I’m André, originally from Brazil, student at Kaospilots Switzerland. Moved by impatience, I like to go out there and see how things work and what could make them better, a design thinking spirit.
What are you doing in Cape Town?
I came to South Africa aiming to get experiences on design thinking and business in developing countries, 2 areas of my interest.
I’m working with 2 design thinking projects with CCDI (Cape Craft and Design Institute). What could be better? And on this post, I talk about the Better Living Challenge.
The Better Living Challenge aims to discover the processes of the small scale builder in terms of access and usage of materials, financial ability, construction techniques. Through this discovery, acknowledge the role of small scale builders in developing low-cost settlements.
Our scope is to map out market around small scale building, basically the construction of shacks. We based our research and prototype in the township of Nyanga.
Apart the work and studies at Kaospilots, I go to the beach, exercise, drink South African wines! And I’m very happy to find places in Cape Town for salsa, kizomba and bachata! I love latino songs!
What are they doing that inspires you?
Businesses for the base of pyramid are always unique because of the challenges around low-income communities. And it’s not different in the townships! Financial constraints, cultural particularities, lack of infrastructure, historical segregation in South Africa. If you don’t pay attention to such aspects, you’ll never understand how the money circulates in the townships.
The business ecosystem operates in a way not understandable for the traditional business approach. One extra particularity, it operates under informality in most of the cases. How would you serve clients in townships demanding documents, proof of income and thousands of bureaucracies?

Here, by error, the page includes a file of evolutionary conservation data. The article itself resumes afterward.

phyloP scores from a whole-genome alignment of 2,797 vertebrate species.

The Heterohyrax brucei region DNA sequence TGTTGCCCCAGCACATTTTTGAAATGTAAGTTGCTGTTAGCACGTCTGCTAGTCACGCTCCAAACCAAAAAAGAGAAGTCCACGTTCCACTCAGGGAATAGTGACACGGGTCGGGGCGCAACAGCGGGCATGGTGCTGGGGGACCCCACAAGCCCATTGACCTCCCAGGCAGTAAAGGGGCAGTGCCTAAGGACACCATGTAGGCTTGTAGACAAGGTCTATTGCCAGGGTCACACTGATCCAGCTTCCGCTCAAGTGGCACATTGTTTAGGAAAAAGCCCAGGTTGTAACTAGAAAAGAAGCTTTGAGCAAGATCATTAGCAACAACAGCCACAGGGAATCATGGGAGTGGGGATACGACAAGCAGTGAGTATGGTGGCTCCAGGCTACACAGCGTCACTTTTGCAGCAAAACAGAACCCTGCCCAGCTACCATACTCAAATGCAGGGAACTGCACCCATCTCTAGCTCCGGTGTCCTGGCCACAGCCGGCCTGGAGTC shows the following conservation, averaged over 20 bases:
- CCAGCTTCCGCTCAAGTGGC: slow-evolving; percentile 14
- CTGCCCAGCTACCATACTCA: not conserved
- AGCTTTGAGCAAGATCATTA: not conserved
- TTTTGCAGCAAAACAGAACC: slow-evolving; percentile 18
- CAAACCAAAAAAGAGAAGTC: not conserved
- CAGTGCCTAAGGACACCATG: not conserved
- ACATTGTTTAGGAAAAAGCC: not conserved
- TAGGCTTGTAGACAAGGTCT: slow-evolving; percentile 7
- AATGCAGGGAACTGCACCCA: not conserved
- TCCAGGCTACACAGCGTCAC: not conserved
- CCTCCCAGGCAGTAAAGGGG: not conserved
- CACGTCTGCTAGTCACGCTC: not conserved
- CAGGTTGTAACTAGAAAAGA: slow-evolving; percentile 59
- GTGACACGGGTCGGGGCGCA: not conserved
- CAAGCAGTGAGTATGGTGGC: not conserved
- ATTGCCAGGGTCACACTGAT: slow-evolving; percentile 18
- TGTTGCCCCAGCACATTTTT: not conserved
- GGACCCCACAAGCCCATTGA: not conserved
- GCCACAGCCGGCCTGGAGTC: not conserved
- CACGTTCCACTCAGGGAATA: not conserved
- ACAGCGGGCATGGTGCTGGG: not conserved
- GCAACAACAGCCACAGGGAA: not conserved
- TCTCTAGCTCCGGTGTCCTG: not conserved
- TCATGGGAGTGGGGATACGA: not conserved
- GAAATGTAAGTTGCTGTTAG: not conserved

What are you (as a group) contributing with in this project?
Our task as a group is to map out the market for small-scale builders in the townships. Like many particularities you find in developing countries, the townships by themselves are huge markets full of business opportunities. In Nyanga, where we were basing our prototype, there are about 2 million people living.
How to serve customers with low-income, no stable job and no banking account? On the video below, a shack being built. What improvements to address for such constructions? What really matters for the people who live in shacks?
Due to an incident of robbing towards 3 of my colleagues while in Nyanga, we had to change our plans to don’t go there anymore. Unfortunately, crime is an issue in Cape Town and foreigners in a township are easy target by the criminals.
Anyway, we’re on the road and searching for alternatives to address how existing shacks can be upgraded. The challenge to understand the cultural aspects in the townships, their struggles and what is valuable for them is pushing for different approaches than usual business do.
What is the biggest insight of doing this project (from you or and the partner)?
Why is easy to get credit to buy a car, clothes, mobile phone? Why is almost impossible for a low-income citizen get a credit even to start a business?
People in townships live by today: carry the enough for today, buy only what they need for today… What would you do with no bank account, low-income and no fridge at home?
What else to say?
No romantic idea about Cape Town! Just don’t be silly and naïve, you can manage with the lack of security in the city. Social inequality in South Africa is huge, be aware to don’t flash valuable objects and where you put your shoes!